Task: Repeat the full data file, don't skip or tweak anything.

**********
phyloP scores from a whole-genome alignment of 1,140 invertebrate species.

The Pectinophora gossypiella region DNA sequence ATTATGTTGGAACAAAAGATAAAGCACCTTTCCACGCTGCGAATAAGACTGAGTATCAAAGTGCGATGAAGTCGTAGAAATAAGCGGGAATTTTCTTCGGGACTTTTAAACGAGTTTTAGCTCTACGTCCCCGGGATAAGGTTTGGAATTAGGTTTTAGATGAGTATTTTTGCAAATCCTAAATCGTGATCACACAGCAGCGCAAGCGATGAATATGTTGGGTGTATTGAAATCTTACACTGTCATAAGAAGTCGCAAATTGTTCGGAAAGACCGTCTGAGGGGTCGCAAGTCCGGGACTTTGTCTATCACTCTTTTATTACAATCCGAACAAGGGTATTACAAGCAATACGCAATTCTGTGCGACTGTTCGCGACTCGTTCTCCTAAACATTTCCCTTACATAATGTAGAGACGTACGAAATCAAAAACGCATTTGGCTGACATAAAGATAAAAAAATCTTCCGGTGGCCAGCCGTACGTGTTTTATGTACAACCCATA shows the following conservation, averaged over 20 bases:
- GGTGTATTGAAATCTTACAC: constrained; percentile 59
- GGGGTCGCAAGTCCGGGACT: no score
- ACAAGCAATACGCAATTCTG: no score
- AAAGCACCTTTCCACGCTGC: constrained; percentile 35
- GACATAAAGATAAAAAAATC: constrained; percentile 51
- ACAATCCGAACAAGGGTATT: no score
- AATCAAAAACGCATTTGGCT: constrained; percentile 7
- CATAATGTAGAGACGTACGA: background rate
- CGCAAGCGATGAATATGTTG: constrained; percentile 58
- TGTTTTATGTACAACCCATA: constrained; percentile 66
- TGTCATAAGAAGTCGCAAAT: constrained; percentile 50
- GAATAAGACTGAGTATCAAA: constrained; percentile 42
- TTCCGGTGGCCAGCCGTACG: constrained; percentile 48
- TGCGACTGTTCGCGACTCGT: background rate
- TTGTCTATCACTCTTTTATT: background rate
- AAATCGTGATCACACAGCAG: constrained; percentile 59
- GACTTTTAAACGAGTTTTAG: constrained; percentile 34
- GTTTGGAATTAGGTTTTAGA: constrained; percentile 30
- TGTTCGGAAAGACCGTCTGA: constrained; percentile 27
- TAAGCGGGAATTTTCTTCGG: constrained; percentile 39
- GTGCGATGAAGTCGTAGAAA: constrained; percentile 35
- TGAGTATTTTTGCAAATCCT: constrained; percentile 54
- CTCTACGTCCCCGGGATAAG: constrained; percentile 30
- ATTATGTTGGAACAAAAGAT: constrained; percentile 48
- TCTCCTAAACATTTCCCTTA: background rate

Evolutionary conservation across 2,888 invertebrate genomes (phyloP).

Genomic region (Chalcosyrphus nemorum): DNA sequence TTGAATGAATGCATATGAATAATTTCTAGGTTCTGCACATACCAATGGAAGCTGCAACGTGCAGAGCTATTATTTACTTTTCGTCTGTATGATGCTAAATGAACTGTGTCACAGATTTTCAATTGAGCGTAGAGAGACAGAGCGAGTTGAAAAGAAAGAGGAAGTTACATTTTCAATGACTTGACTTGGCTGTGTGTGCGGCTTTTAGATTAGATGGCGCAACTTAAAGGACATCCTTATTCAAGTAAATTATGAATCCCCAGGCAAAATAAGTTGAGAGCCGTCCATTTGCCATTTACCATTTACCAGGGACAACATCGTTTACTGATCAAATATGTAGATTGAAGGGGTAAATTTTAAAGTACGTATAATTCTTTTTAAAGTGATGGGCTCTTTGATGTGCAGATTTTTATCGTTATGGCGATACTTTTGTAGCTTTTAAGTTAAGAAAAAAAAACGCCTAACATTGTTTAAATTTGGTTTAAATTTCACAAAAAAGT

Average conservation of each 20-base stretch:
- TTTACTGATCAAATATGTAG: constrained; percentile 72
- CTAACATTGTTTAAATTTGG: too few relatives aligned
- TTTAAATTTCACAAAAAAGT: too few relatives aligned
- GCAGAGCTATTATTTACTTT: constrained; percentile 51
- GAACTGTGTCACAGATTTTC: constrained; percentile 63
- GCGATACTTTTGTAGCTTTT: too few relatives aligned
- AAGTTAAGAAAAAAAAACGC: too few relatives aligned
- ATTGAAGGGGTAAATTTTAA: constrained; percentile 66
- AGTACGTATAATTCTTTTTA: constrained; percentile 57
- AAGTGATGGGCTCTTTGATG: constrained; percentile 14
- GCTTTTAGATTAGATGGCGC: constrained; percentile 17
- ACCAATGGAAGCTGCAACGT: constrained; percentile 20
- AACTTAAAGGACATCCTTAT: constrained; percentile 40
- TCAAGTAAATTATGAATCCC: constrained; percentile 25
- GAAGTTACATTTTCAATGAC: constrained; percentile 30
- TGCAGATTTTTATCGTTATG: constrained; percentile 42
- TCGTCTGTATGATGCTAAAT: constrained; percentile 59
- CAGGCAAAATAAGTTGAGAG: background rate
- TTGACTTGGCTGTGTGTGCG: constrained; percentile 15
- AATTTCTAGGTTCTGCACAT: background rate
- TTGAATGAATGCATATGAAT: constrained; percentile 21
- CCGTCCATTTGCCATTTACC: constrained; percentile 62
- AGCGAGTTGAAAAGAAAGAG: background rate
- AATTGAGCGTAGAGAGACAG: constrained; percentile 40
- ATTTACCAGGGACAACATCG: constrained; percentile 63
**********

phyloP scores from a whole-genome alignment of 1,140 invertebrate species.

The Pectinophora gossypiella region DNA sequence ATTATGTTGGAACAAAAGATAAAGCACCTTTCCACGCTGCGAATAAGACTGAGTATCAAAGTGCGATGAAGTCGTAGAAATAAGCGGGAATTTTCTTCGGGACTTTTAAACGAGTTTTAGCTCTACGTCCCCGGGATAAGGTTTGGAATTAGGTTTTAGATGAGTATTTTTGCAAATCCTAAATCGTGATCACACAGCAGCGCAAGCGATGAATATGTTGGGTGTATTGAAATCTTACACTGTCATAAGAAGTCGCAAATTGTTCGGAAAGACCGTCTGAGGGGTCGCAAGTCCGGGACTTTGTCTATCACTCTTTTATTACAATCCGAACAAGGGTATTACAAGCAATACGCAATTCTGTGCGACTGTTCGCGACTCGTTCTCCTAAACATTTCCCTTACATAATGTAGAGACGTACGAAATCAAAAACGCATTTGGCTGACATAAAGATAAAAAAATCTTCCGGTGGCCAGCCGTACGTGTTTTATGTACAACCCATA shows the following conservation, averaged over 20 bases:
- GGTGTATTGAAATCTTACAC: constrained; percentile 59
- GGGGTCGCAAGTCCGGGACT: no score
- ACAAGCAATACGCAATTCTG: no score
- AAAGCACCTTTCCACGCTGC: constrained; percentile 35
- GACATAAAGATAAAAAAATC: constrained; percentile 51
- ACAATCCGAACAAGGGTATT: no score
- AATCAAAAACGCATTTGGCT: constrained; percentile 7
- CATAATGTAGAGACGTACGA: background rate
- CGCAAGCGATGAATATGTTG: constrained; percentile 58
- TGTTTTATGTACAACCCATA: constrained; percentile 66
- TGTCATAAGAAGTCGCAAAT: constrained; percentile 50
- GAATAAGACTGAGTATCAAA: constrained; percentile 42
- TTCCGGTGGCCAGCCGTACG: constrained; percentile 48
- TGCGACTGTTCGCGACTCGT: background rate
- TTGTCTATCACTCTTTTATT: background rate
- AAATCGTGATCACACAGCAG: constrained; percentile 59
- GACTTTTAAACGAGTTTTAG: constrained; percentile 34
- GTTTGGAATTAGGTTTTAGA: constrained; percentile 30
- TGTTCGGAAAGACCGTCTGA: constrained; percentile 27
- TAAGCGGGAATTTTCTTCGG: constrained; percentile 39
- GTGCGATGAAGTCGTAGAAA: constrained; percentile 35
- TGAGTATTTTTGCAAATCCT: constrained; percentile 54
- CTCTACGTCCCCGGGATAAG: constrained; percentile 30
- ATTATGTTGGAACAAAAGAT: constrained; percentile 48
- TCTCCTAAACATTTCCCTTA: background rate

Evolutionary conservation across 2,888 invertebrate genomes (phyloP).

Genomic region (Chalcosyrphus nemorum): DNA sequence TTGAATGAATGCATATGAATAATTTCTAGGTTCTGCACATACCAATGGAAGCTGCAACGTGCAGAGCTATTATTTACTTTTCGTCTGTATGATGCTAAATGAACTGTGTCACAGATTTTCAATTGAGCGTAGAGAGACAGAGCGAGTTGAAAAGAAAGAGGAAGTTACATTTTCAATGACTTGACTTGGCTGTGTGTGCGGCTTTTAGATTAGATGGCGCAACTTAAAGGACATCCTTATTCAAGTAAATTATGAATCCCCAGGCAAAATAAGTTGAGAGCCGTCCATTTGCCATTTACCATTTACCAGGGACAACATCGTTTACTGATCAAATATGTAGATTGAAGGGGTAAATTTTAAAGTACGTATAATTCTTTTTAAAGTGATGGGCTCTTTGATGTGCAGATTTTTATCGTTATGGCGATACTTTTGTAGCTTTTAAGTTAAGAAAAAAAAACGCCTAACATTGTTTAAATTTGGTTTAAATTTCACAAAAAAGT

Average conservation of each 20-base stretch:
- TTTACTGATCAAATATGTAG: constrained; percentile 72
- CTAACATTGTTTAAATTTGG: too few relatives aligned
- TTTAAATTTCACAAAAAAGT: too few relatives aligned
- GCAGAGCTATTATTTACTTT: constrained; percentile 51
- GAACTGTGTCACAGATTTTC: constrained; percentile 63
- GCGATACTTTTGTAGCTTTT: too few relatives aligned
- AAGTTAAGAAAAAAAAACGC: too few relatives aligned
- ATTGAAGGGGTAAATTTTAA: constrained; percentile 66
- AGTACGTATAATTCTTTTTA: constrained; percentile 57
- AAGTGATGGGCTCTTTGATG: constrained; percentile 14
- GCTTTTAGATTAGATGGCGC: constrained; percentile 17
- ACCAATGGAAGCTGCAACGT: constrained; percentile 20
- AACTTAAAGGACATCCTTAT: constrained; percentile 40
- TCAAGTAAATTATGAATCCC: constrained; percentile 25
- GAAGTTACATTTTCAATGAC: constrained; percentile 30
- TGCAGATTTTTATCGTTATG: constrained; percentile 42
- TCGTCTGTATGATGCTAAAT: constrained; percentile 59
- CAGGCAAAATAAGTTGAGAG: background rate
- TTGACTTGGCTGTGTGTGCG: constrained; percentile 15
- AATTTCTAGGTTCTGCACAT: background rate
- TTGAATGAATGCATATGAAT: constrained; percentile 21
- CCGTCCATTTGCCATTTACC: constrained; percentile 62
- AGCGAGTTGAAAAGAAAGAG: background rate
- AATTGAGCGTAGAGAGACAG: constrained; percentile 40
- ATTTACCAGGGACAACATCG: constrained; percentile 63